Poland – A new media bill dubbed “Lex TVN” – for it will hit the American-owned TVN television group first and foremost – was adopted on Wednesday 11 August in first reading by the Sejm, the lower house of the Polish parliament. 228 MPs voted in favour, while 216 voted against and 10 abstained.
An “attack on freedom of expression”, according to the opposition
This law would mean that television companies will not be able to obtain a broadcasting licence in Poland if they are owned by a legal entity whose headquarters are outside the European Economic Area (EEA), which would mean, for example, that the licence of TVN24, a 24-hour news channel owned by an American group (Discovery Inc.) and close to the opposition, would not be renewed. For this reason, opposition politicians consider the draft law to be an attack on freedom of expression and the independence of the media.
Gowin calls it a “violation of the freedom of the press”
Although to become law this bill still needs to go through the Senate – where the opposition has a majority but can then be overruled by the Sejm – the result of the vote at first reading in the Sejm provoked the ire of the liberal opposition, joined for the occasion by Jarosław Gowin, chairman of the Porozumienie party. That party officially left the government coalition last week, following Gowin’s dismissal from his post as deputy prime minister due to profound discrepancies over the implementation of the government’s new “Polish Order” economic programme. In a statement, Gowin claimed that the so-called Lex TVN “clearly violates the principle of press freedom”. For his part, the leader of the centrist party Polska 2050, Szymon Hołownia, who came third in last year’s presidential election, said that “PiS and its collaborators have destroyed freedom of expression in Poland, our economic security and our geopolitical security.”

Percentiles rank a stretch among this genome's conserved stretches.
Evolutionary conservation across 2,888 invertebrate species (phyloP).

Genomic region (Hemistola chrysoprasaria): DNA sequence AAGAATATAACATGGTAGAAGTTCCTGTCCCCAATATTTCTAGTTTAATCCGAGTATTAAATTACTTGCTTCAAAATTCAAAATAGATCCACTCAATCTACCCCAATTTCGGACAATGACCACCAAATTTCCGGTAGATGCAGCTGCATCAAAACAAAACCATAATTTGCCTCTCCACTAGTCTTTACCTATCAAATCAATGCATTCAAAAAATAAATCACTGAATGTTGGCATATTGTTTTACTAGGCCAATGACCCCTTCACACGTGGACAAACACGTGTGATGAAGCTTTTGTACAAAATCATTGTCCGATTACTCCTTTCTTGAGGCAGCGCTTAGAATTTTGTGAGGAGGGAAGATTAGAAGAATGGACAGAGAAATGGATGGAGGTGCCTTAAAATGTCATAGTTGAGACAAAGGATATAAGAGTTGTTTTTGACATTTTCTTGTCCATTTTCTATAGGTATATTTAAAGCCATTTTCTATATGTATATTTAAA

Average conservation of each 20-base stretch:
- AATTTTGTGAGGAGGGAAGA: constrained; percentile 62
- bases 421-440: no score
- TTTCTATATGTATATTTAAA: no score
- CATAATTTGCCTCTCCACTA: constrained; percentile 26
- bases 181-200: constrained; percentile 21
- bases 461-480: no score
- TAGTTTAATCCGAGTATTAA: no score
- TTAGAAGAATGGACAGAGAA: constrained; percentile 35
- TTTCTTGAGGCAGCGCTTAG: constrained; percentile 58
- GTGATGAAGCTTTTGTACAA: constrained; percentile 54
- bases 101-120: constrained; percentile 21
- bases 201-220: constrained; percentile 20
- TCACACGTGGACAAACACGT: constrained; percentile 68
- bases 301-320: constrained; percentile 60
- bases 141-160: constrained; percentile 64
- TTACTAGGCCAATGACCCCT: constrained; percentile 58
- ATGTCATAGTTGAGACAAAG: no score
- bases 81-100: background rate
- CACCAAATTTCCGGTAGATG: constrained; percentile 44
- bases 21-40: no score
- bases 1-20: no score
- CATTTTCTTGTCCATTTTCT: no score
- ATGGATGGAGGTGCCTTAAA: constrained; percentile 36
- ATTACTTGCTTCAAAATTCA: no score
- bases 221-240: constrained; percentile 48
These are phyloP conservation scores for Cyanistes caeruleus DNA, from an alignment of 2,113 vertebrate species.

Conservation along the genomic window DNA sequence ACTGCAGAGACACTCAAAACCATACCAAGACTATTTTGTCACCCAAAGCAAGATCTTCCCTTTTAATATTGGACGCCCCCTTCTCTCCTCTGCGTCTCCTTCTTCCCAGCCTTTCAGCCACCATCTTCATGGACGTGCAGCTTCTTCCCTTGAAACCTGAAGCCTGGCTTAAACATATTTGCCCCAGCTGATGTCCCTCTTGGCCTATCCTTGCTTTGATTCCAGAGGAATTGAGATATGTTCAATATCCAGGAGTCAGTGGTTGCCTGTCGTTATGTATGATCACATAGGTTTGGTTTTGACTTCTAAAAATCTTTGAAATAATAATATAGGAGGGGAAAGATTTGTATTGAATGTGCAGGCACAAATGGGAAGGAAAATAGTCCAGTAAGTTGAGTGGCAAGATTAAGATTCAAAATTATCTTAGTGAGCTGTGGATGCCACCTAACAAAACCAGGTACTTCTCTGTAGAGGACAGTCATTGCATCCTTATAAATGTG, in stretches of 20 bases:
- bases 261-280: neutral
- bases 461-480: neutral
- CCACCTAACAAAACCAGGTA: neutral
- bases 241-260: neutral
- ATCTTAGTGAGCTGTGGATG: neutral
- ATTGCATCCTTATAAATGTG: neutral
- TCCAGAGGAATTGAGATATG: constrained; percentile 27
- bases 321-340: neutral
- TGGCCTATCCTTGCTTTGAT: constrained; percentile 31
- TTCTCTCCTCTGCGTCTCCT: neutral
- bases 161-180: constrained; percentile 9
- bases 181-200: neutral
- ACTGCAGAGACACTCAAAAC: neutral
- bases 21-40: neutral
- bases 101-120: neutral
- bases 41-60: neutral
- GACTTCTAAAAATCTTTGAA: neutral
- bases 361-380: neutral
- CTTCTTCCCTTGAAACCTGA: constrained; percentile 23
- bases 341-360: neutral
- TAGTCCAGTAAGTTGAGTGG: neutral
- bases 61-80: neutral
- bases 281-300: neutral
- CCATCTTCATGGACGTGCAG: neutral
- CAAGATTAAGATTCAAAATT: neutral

A small but quite agitated protest demonstration took place in front of the Sejm building, during which some demonstrators attacked MP Dobromir Sośnierz (Konfederacja), even though he and his political group did not vote for the bill supported by the Morawiecki government, and instead abstained. The attack on the MP belonging to the conservative coalition of nationalists and libertarians was initially welcomed by liberal MP Marzena Okła-Drewnowicz (PO), who tweeted: “The people have had a talk with MP Sośnierz.”
She then quickly deleted her tweet after being questioned about it by Radosław Fogiel, the vice-president of PiS, while Prime Minister Mateusz Morawiecki strongly condemned the attack to which the right-wing opposition MP had been subjected:
“There has been a physical attack on MP Dobromir Sośnierz. Such behaviour is outrageous and extremely damaging to society. The entire political class should condemn such behaviour.”
The United States is “deeply troubled”
The vote on the proposed media law also prompted an official response from the United States. U.S. Secretary of State Antony Blinken said he was “deeply troubled” by a law that would affect TVN, “the most watched independent news station, which is also one of the largest U.S. investments in the country”. Blinken also said that: “This draft legislation would significantly weaken the media environment the Polish people have worked so long to build.” A free and independent media “makes our democracies stronger, the Transatlantic Alliance more resilient, and is fundamental to the bilateral relationship”, Blinken further stated, adding that the proposed law runs
“counter to the principles and values for which modern, democratic nations stand” and urging the Polish government “to demonstrate commitment to these shared principles not only in words, but also in deeds”.
Impact on bilateral relations
The chargé d’affaires of the American embassy in Poland, Bix Aliu, also reacted via Twitter:
“The United States is disappointed with […] the law weakening media freedom in Poland. The transatlantic alliance is based on common values, and common values mean common security.”
According to TVN24’s Washington correspondent, the Sejm’s vote “will have consequences for bilateral relations” between the United States and Poland.